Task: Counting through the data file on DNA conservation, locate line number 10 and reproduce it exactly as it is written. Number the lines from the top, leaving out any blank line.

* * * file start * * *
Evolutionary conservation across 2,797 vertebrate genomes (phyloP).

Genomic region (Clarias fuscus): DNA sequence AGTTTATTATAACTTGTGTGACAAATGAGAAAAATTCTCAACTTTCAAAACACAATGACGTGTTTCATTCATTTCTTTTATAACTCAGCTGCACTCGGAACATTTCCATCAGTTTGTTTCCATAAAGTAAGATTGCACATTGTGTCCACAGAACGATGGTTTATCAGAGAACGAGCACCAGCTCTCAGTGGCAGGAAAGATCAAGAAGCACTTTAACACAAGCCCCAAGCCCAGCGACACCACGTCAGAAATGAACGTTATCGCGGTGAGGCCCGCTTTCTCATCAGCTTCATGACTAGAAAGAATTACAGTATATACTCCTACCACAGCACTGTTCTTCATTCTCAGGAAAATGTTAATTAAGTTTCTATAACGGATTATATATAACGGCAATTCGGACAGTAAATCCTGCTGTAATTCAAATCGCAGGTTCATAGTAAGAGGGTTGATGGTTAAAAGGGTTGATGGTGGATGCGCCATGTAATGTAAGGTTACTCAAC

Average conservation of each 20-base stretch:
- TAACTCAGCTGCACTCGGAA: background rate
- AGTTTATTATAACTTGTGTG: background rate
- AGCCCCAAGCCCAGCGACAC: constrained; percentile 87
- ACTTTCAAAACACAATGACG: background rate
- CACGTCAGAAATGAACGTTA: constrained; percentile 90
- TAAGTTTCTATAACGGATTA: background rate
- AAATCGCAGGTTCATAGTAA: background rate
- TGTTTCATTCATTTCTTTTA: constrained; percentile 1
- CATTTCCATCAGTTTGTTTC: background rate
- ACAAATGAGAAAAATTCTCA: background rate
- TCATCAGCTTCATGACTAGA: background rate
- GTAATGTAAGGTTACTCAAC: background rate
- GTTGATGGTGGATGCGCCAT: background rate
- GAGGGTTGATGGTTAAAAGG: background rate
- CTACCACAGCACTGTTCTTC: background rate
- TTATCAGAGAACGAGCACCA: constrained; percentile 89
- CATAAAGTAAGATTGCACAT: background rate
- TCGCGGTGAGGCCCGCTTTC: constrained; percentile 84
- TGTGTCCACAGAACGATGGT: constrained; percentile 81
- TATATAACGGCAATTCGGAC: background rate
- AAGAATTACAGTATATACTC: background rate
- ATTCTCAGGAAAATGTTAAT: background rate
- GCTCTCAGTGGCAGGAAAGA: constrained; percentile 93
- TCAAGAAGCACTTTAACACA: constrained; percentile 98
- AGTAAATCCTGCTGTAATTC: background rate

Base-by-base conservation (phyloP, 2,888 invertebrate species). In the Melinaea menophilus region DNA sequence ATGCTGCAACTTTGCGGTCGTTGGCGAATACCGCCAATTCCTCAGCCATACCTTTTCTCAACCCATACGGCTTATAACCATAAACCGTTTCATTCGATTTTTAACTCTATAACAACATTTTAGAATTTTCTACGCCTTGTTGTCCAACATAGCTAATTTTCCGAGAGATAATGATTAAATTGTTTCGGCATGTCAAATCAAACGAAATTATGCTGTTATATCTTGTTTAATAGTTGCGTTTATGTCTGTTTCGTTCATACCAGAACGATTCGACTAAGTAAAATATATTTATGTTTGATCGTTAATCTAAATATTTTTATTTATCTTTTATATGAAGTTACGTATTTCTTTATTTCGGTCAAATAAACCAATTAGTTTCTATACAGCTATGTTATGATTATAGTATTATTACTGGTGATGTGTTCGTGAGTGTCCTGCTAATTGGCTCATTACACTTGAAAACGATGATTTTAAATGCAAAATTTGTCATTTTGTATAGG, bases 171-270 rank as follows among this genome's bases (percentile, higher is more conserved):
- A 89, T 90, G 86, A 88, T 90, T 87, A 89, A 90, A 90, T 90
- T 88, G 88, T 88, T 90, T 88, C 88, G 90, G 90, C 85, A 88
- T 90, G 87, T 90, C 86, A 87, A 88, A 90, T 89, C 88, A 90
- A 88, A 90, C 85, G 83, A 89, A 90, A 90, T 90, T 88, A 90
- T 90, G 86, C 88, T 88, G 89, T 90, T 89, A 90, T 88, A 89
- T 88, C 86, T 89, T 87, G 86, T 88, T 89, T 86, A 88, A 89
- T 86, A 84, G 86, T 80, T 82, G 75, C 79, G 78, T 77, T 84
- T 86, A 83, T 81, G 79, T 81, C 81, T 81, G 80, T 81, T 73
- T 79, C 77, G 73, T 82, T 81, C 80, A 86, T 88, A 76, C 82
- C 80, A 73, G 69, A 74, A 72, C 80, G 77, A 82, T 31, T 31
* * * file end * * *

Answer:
- AAATCGCAGGTTCATAGTAA: background rate